As before, I bought from R&L Electronics (the authorized US outlet – be careful to avoid poor-performing clones). I’ll do some testing with it soon, but you can see a few quick tests below.
The front-end is better but still easily over-driven (and damaged above +10dBm) so I usually use it with a 20dB fixed attenuator in line. As an example of how it compares to higher-end gear, here’s a 915MHz signal FM modulated at 5kHz shown (frozen) on the TinySA Ultra and on a Siglent SVA1015X. Peak measurements are within 1.5dB and 100Hz. Not bad!
I was recently looking for RF interference in the WiFi band and ran the tinySA Ultra and a (much more expensive) Anritsu BTSMaster for a bit with both in max hold mode to get a feel for what was out there and I was pleased with the results.The pictures won’t match precisely due to the nature of sweep times and max hold, but the results were quite good and immediately showed the strong channel 1 signal with fairly good accuracy on both frequency and amplitude. I’m quite fond of this little SA.
There is also a TinySA app in development; it lets you connect to the TinySA from your Windows PC and capture traces; it’s a little rough at present and the sweep rate gets very slow when you are capturing to PC at low spans (in part because the default is 1k points), however it’s still nice to be able to capture traces directly. Here’s an example of a 433MHz signal FM modulated at 1.5kHz
OLDER VERSION (note: below is about the older TinySA, not the Ultra)
I bought a TinySA spectrum analyzer for $55 from R&L Electronics (one of the official dealers). If you get one, try to use the official sites; there are lots of bad clones out there. The TinySA is, as the name implies, a tiny, battery-powered, touch-screen, 100kHz – 960MHz spectrum analyzer. I have been very pleasantly surprised by its performance.
It has its limitations, but it is the first usable low-cost SA I’ve found for looking at sub-GHz FM signals. There are plenty of low-cost toys out there (see my earlier post regarding the “Simple Spectrum Analyzer”) that claim to do spectrum analysis, but they have always had fatal flaws (inaccurate or horribly coarse resolution bandwidth). This one has quite good frequency and amplitude accuracy out of the box and a usable 3kHz RBW.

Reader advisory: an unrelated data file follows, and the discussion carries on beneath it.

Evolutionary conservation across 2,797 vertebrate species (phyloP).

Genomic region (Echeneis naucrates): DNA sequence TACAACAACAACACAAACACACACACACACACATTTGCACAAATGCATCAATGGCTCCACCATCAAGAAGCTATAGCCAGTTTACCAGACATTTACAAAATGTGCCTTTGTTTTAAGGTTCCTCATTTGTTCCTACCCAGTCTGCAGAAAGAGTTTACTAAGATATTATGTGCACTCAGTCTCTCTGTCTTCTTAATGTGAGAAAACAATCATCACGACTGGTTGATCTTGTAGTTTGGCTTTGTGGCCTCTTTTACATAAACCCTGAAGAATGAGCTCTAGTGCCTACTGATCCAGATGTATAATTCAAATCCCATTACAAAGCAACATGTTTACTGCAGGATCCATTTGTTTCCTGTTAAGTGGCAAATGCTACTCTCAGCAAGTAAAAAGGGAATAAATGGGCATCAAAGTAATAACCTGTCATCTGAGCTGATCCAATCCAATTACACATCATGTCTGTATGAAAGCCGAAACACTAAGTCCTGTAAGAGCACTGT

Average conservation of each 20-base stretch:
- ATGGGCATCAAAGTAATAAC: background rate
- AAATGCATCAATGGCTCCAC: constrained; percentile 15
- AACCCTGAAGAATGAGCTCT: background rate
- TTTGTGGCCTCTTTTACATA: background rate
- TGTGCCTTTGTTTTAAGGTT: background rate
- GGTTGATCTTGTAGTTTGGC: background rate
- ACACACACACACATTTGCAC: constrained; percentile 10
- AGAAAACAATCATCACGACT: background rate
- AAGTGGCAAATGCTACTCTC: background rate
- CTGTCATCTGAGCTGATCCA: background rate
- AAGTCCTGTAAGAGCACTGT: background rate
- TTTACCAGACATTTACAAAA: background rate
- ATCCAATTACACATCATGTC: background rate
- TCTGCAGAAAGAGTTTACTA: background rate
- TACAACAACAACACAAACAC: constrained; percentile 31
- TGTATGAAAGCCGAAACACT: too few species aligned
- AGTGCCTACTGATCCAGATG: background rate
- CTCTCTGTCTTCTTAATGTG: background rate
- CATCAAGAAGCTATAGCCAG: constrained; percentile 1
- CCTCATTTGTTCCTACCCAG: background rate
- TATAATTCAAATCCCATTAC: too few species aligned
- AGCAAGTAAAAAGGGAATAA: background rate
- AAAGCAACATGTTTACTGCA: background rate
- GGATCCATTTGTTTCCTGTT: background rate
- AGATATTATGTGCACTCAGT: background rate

It has some limitations too (But for goodness sakes, we’re talking about a pocket-sized spectrum analyzer for $55!!!):
960MHz max frequency
3kHz resolution bandwidth (RBW)
Amplitude uncertainty seems to be around 2dB
Easily over-driven (claims +10dBm max input, but works much better below -10dBm)
Below are some pictures showing the SA in action, including both strengths and limitations.
For comparison, here is what the signal generator output looks like on a higher-end piece of test gear (Anritsu MS8609A):
I do a lot of work in the 902-928MHz ISM band which is often impacted by strong nearby cellular signals. I looked at the 50MHz span around 915MHz using both a TinySA and an Anritsu CellMaster. The TinySA did an outstanding job, showing the same results but with much greater dynamic range (the Anritsu is meant as a cell tower service tool and supports looking at much stronger signals). On both analyzers, you can see a strong LTE signal at 892.5MHz. Measurements were using a Linx sleeved dipole centered at 915MHz.
TinySA showing LTE signal at ~892MHzSame LTE signal on my Anritsu MT8212B
I used an Atmel ATTiny13A in a project; it only has 8 pins and all are in use. There isn’t much memory (program or data), so debugging can be a challenge…but fortunately, there’s Atmel-ICE to the rescue! The Atmel-ICE (see product page) is inexpensive and can be used to program and debug Atmel SAM (ARM) and AVR targets. To get real value out of it, you need to use it with Atmel Studio: their free IDE built on Visual Studio.
Connector weirdness: The ICE connects to your PC with a micro-USB cable and to your target with a ribbon